Kris Engelstad McGarry is at it again, holding a gun to the heads of North Dakota higher education leaders and citizens. (“Engelstad family vows no funds until UND president is removed,” The Forum, March 2)

This time, the Engelstad family wants University of North Dakota President Mark Kennedy gone. McGarry refused to utter the word “fired,” but she didn’t have to.

It’s far from the first time for the late UND alumnus Ralph Engelstad and his heirs.

The gun-to-our-heads threats started, at least publicly, with a letter to UND President Charles Kupchella in December 2000. In it Engelstad said if the Sioux name and logo were not retained, he would halt work on the half-completed Ralph Engelstad Arena.

“Please do not consider this letter a threat in any manner, as it is not intended to be,” he wrote.

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Really? A threat it was, and a strong one at that.

But life went on, and here we are, 18-odd years later.

There we rumblings of Engelstad disapproval along the way, some real flare-ups, too. One came in 2009 when the State Board of Higher Education accelerated a timeline for tribes to indicate approval or disapproval of the Sioux nickname.

“A sad day for North Dakota,” McGarry said.

But the family continued to give UND money, anyway, even after the nickname was replaced with Fighting Hawks.

Now North Dakotans find ourselves with an Engelstad-brandished gun to our temples. Again.

McGarry doesn’t like who Kennedy promoted, says he’s “alienated donors” (unnamed, of course) and – aghast! – received a positive performance review.

Let’s step back a moment to remember there are outstanding reasons for supporting universities. Ego boosts and tax advantages aside, they’re mostly altruistic, like advancing knowledge, giving students a hand up and plain old love of alma mater.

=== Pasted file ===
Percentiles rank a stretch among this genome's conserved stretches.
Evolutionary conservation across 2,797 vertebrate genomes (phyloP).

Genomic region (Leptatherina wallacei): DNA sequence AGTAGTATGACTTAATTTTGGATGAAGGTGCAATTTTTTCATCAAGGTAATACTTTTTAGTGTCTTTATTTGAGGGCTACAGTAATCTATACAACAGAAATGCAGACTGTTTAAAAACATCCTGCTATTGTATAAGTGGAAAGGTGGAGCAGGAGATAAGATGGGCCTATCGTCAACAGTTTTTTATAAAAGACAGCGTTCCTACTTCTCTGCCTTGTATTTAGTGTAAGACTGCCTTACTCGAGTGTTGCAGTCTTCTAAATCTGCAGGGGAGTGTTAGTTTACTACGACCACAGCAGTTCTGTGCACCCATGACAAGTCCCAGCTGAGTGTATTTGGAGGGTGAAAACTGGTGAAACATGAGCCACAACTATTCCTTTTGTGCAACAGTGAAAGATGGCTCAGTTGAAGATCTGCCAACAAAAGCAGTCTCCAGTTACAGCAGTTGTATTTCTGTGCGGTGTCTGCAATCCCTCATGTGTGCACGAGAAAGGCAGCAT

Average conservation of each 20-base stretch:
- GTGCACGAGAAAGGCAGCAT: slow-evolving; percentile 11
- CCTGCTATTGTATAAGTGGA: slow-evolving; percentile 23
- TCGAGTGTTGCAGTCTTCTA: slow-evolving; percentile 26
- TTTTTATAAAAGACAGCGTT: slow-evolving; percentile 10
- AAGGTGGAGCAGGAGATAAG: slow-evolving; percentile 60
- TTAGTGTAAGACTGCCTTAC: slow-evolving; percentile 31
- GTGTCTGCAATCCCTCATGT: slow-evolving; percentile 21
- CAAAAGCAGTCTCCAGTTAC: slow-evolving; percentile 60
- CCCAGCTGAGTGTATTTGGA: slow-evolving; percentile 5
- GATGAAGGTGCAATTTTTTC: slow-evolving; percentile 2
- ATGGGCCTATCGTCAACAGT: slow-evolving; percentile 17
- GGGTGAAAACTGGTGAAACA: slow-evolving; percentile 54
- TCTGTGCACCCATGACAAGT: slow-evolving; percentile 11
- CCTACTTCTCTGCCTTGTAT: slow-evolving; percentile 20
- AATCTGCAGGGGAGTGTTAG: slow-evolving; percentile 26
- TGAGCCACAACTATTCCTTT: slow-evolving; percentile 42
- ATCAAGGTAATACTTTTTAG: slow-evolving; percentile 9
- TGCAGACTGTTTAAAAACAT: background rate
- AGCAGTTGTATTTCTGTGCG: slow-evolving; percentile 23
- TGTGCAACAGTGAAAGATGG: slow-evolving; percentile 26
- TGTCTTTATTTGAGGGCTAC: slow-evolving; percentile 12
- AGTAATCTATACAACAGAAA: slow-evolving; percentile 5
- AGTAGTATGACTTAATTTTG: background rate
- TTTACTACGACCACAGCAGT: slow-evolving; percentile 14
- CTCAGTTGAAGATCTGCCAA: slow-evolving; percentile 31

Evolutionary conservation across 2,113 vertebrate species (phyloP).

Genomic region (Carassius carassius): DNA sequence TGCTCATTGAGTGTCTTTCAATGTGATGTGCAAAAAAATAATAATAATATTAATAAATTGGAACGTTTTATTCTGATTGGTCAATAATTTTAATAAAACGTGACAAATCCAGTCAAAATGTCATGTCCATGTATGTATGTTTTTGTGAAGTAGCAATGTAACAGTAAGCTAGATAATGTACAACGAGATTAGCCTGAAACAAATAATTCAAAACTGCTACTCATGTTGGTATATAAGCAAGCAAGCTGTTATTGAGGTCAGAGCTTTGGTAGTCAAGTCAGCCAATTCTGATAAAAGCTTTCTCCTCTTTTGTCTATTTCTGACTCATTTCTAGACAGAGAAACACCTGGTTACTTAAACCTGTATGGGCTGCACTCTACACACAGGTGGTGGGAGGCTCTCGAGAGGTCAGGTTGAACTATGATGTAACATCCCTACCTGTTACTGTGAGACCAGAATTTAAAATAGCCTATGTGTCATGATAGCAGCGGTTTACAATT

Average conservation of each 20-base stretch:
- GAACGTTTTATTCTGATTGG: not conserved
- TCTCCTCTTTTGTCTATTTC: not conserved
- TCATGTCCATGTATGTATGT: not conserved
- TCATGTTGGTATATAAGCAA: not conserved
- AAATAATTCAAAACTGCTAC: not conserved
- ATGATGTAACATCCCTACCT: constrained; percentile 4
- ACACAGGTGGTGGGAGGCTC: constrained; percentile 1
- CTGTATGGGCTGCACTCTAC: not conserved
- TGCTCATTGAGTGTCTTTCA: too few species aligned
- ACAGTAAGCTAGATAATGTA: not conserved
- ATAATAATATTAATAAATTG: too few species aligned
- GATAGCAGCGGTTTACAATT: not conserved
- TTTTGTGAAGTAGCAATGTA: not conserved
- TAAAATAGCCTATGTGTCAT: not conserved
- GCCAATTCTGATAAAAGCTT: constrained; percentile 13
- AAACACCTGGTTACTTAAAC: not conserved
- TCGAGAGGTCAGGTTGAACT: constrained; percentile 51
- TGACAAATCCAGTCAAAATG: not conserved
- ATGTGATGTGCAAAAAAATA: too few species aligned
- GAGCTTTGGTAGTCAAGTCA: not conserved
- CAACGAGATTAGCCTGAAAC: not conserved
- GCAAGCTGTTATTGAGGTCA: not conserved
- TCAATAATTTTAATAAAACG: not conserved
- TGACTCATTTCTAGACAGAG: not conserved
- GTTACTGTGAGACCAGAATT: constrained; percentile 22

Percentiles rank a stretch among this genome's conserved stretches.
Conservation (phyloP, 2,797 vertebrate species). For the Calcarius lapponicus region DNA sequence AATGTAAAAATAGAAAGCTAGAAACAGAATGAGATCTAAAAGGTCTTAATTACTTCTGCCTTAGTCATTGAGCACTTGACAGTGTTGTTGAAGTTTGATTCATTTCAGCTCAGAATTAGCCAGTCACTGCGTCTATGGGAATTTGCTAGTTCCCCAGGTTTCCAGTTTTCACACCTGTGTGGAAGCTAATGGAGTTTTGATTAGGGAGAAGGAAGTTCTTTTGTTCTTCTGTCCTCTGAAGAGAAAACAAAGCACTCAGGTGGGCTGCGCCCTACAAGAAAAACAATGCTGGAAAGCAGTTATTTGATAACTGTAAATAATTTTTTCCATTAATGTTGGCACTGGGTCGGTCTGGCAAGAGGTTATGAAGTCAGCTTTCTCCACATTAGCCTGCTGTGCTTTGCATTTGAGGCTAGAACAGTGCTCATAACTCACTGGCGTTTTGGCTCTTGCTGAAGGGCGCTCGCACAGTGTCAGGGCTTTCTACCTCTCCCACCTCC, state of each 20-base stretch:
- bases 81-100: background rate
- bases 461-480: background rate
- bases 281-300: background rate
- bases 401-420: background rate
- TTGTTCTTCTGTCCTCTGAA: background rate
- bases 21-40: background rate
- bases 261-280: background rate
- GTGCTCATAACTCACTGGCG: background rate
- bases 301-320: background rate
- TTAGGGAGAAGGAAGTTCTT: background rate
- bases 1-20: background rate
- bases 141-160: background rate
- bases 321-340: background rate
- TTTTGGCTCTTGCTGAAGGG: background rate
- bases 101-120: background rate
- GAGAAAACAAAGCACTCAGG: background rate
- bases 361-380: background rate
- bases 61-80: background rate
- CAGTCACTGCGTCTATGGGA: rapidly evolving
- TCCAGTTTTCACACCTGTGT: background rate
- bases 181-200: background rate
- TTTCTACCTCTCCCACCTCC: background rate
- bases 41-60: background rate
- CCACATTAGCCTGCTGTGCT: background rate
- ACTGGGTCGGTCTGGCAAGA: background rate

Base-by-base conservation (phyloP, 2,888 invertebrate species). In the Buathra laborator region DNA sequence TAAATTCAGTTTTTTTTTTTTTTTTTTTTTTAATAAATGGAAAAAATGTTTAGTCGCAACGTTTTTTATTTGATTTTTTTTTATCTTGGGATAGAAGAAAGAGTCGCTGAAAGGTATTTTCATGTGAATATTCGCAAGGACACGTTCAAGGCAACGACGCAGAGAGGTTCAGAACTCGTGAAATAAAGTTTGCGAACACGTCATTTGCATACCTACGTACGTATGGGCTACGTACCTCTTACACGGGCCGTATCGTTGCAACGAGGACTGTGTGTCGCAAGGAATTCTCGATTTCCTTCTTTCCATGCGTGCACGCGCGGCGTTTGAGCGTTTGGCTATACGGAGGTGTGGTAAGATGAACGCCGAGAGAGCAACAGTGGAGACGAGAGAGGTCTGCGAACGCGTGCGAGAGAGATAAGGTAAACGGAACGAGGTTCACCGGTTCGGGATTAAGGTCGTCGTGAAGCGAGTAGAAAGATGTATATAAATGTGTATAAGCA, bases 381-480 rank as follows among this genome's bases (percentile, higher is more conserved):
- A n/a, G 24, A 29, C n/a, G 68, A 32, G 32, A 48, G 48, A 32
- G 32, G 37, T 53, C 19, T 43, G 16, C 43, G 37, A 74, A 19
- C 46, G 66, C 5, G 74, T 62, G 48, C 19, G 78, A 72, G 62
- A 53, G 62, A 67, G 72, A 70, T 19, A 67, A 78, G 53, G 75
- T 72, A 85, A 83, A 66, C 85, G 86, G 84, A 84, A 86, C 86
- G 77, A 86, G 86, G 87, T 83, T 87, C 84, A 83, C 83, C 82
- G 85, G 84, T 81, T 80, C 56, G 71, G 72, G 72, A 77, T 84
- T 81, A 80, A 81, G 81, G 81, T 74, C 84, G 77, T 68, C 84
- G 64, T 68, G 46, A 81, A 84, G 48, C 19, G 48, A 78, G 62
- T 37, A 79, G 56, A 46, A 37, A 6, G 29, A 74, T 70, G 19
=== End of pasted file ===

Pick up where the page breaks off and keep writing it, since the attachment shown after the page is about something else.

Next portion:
“Control” is not on the list.

It would be naïve to suggest people who give gobs of money don’t hold sway; stipulations to gifts and dangling carrots of more to come secure it. But donations do not – or at least should not – make donors kingmakers.

No, Ma’am, that level of control you do not get.

This is not a defense of Kennedy or his actions; the Engelstads’ frustration might be entirely justified. However, being frustrated is one thing; demanding that North Dakota get rid of a university president is something else entirely.

Here’s what university system and state leaders should say:

You don’t like who’s running UND? Sorry you feel that way, but too bad. You don’t like who he’s promoting? Bummer. You don’t think he should receive a decent evaluation? Tough break.

You don’t like what’s happening at UND? Fine.

Give your money or just keep it. It’s your prerogative, either way.

Ours is to refuse to do something just because you’re holding that gun to our heads. Again.

The Engelstads have done a lot of good for UND. Here’s hoping they keep doing it. But the time has finally come for North Dakotans to tell McGarry and the family Engelstad:

Never again.